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Comment: Re: Obama knows how many states there are (Score 1) 846

by Dr. A. van Code (#46058791) Attached to: Global-Warming Skepticism Hits 6-Year High

In May 2008 the Obama campaign made a stop in Oregon late in the day. The campaign had, at that point, visited 46 states. Of the 48 contiguous states, they had visited all but two. Oregon brought that up to all but one. He made an off-the-cuff remark, in which he delivered the above quote. But the pause indicated by that ellipsis was quite long. He says "fifty" (clearly, thinking that there are fifty states), then subtracts three for Alaska, Hawaii, and whichever other of the lower 48 the campaign hadn't made any stops in yet, and then says the "... seven states, I think, one left to go," part.

Now, it is funny, because on the face of it it looks like a Harvard-educated guy, runnning for President ferchrissakes, doesn't even know how many states there are. If George Bush flubbed something that badly (as he often did), I would certainly make fun of him. And you're free to make fun of Obama for the flub.

But I wouldn't pretend it meant he really didn't know how many states there are.

Networking

+ - F-22 Radar Used as High-Capacity Data Link?->

Submitted by
Lord of Hyphens
Lord of Hyphens writes "According to The Register, The USAF is looking at a new use for the F-22 Raptor's sophisticated electronics systems: control of grounded robotics.

[A]n alliance of Northrop Grumman, Lockheed Martin, and L-3 Communications has duplicated the AESA ground tests in the air, using a Raptor radar mounted in a BAC 1-11 test plane to exchange data with a ground station at 274 Mbit/sec, "fully duplex". AESA radars are well able to handle two simultaneous information streams, apparently. All you need is an "off-the-shelf, L-3 programmable modem".
"

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Programming

+ - Guido van Rossum: Python 3.0 alpha in August->

Submitted by grammar fascist
grammar fascist (239789) writes "Guido van Rossum, BDFL (Benevolent Dictator for Life) of the Python programming language, has posted a comprehensive status report on the progress of Python's next incarnation, including a tentative release schedule. Python 3.0 alpha could be available as early as August this year, with the final release a year from then. This is probably the last chance Python has of any significant language overhaul — meaning a significant break in compatibility with earlier versions. (A fairly thorough conversion tool will be supplied.) Lists of regrets and wishes have been made into language enhancements, including Unicode strings (bytes objects will be used for binary data), class decorators, function argument annotations (no implicit type enforcement), dynamic specification of base classes, Abstract Base Classes (not strict and bondage-y as in Java), true multiple dispatch (called "generic functions"), exception reform, int/long unification, and much more. Whom to thank? Besides Guido and the core Python developers and designers, Google. They hired him to spend half his time on Python."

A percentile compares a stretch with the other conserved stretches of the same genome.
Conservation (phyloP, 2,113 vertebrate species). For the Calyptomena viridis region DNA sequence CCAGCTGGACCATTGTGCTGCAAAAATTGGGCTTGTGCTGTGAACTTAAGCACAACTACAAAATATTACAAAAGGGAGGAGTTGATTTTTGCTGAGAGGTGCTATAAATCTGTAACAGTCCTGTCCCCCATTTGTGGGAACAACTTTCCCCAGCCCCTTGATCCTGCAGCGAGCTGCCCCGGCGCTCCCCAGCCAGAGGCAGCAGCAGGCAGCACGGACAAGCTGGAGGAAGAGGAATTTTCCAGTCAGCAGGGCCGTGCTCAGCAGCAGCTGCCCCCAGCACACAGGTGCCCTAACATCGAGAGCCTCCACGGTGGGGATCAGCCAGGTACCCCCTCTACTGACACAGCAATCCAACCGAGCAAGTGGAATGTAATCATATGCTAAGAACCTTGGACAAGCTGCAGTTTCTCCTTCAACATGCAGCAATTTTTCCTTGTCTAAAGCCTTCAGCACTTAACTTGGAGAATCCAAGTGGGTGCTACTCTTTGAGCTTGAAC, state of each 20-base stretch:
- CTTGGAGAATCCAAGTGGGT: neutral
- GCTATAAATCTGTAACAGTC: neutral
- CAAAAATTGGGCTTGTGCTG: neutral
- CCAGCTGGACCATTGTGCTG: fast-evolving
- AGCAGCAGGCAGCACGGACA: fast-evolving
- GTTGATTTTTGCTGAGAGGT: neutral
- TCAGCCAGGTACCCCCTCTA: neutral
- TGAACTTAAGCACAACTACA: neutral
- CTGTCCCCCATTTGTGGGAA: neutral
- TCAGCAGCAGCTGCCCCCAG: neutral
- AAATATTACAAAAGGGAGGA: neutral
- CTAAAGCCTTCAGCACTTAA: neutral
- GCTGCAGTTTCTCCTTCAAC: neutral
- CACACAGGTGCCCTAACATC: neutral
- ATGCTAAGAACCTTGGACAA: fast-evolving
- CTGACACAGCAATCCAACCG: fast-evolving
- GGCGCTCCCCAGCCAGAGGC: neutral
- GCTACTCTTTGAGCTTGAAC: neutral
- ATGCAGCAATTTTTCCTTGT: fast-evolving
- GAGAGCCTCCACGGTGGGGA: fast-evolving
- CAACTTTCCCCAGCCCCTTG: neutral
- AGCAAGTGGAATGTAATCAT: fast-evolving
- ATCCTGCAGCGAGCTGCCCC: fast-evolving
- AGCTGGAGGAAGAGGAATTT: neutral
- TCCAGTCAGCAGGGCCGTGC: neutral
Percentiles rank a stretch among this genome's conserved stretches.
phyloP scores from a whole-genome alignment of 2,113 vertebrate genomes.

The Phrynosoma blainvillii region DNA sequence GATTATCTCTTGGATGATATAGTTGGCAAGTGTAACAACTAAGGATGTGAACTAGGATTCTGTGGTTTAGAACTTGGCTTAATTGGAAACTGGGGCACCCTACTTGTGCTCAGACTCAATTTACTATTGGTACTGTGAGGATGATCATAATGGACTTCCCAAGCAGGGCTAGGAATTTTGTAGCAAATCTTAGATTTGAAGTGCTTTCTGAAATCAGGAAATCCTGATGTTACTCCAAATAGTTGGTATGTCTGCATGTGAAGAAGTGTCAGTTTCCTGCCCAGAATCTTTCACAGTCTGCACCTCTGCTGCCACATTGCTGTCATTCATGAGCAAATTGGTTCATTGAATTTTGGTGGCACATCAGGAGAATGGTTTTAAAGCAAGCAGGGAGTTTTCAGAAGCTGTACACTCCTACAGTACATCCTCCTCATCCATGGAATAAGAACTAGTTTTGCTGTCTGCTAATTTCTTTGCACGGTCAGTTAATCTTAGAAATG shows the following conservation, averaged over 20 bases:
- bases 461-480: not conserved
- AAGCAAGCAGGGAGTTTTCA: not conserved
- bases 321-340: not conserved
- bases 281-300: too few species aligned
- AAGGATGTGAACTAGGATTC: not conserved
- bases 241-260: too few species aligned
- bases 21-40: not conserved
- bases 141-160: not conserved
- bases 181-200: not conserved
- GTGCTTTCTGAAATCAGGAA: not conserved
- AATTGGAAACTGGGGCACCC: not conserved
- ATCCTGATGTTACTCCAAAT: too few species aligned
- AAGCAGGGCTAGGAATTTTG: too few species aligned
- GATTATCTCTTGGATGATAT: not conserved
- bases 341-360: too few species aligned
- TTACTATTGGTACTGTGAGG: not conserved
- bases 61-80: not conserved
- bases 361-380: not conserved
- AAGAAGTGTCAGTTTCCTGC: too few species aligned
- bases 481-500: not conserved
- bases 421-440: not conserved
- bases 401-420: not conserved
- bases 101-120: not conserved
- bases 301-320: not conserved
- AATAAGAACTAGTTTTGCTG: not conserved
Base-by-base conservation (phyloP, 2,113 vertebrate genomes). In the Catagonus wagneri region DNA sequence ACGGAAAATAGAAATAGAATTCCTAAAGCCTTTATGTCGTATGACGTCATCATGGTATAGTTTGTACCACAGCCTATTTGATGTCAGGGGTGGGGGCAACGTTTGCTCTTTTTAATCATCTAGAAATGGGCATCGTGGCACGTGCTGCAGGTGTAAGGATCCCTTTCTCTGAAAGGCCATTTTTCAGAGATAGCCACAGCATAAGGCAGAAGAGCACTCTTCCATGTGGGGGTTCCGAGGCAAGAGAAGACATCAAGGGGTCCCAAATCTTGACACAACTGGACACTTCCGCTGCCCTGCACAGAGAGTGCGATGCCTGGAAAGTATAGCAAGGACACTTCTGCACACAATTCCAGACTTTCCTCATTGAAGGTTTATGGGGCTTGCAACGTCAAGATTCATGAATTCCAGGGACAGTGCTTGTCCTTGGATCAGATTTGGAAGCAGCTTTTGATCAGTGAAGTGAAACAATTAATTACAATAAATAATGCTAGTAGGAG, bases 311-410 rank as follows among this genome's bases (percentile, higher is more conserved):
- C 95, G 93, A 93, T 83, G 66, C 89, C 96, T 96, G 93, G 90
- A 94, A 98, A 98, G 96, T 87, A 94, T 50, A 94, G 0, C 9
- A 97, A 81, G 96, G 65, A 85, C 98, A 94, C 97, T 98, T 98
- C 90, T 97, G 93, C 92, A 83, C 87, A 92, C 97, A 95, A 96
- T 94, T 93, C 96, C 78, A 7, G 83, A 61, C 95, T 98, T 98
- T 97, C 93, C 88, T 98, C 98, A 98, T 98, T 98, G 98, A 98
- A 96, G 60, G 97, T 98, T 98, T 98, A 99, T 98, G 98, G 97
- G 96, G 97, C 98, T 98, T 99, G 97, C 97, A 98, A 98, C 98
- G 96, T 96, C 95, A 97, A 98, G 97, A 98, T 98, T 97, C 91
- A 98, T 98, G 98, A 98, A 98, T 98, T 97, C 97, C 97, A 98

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United States

+ - Voting method visualizations->

Submitted by Snarfangel
Snarfangel (203258) writes "Voting method debates are generally considered snooze-producers for all but a small group of aficionados, partly because they involve large, non-intuitive spreadsheets and tables. For something so important to democratically-elected governments, that is a shame. Fortunately, it is possible to create visual representations of voting methods, revealing where methods agree, and where they fall into voting paradoxes. Ka-Ping Yee has created multicolored graphs covering Plurality, Approval, Borda, Condorcet, and IRV. While the flaws in Plurality are readily apparent, what is even more fascinating is the failure of IRV in certain elections."
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"We are on the verge: Today our program proved Fermat's next-to-last theorem." -- Epigrams in Programming, ACM SIGPLAN Sept. 1982

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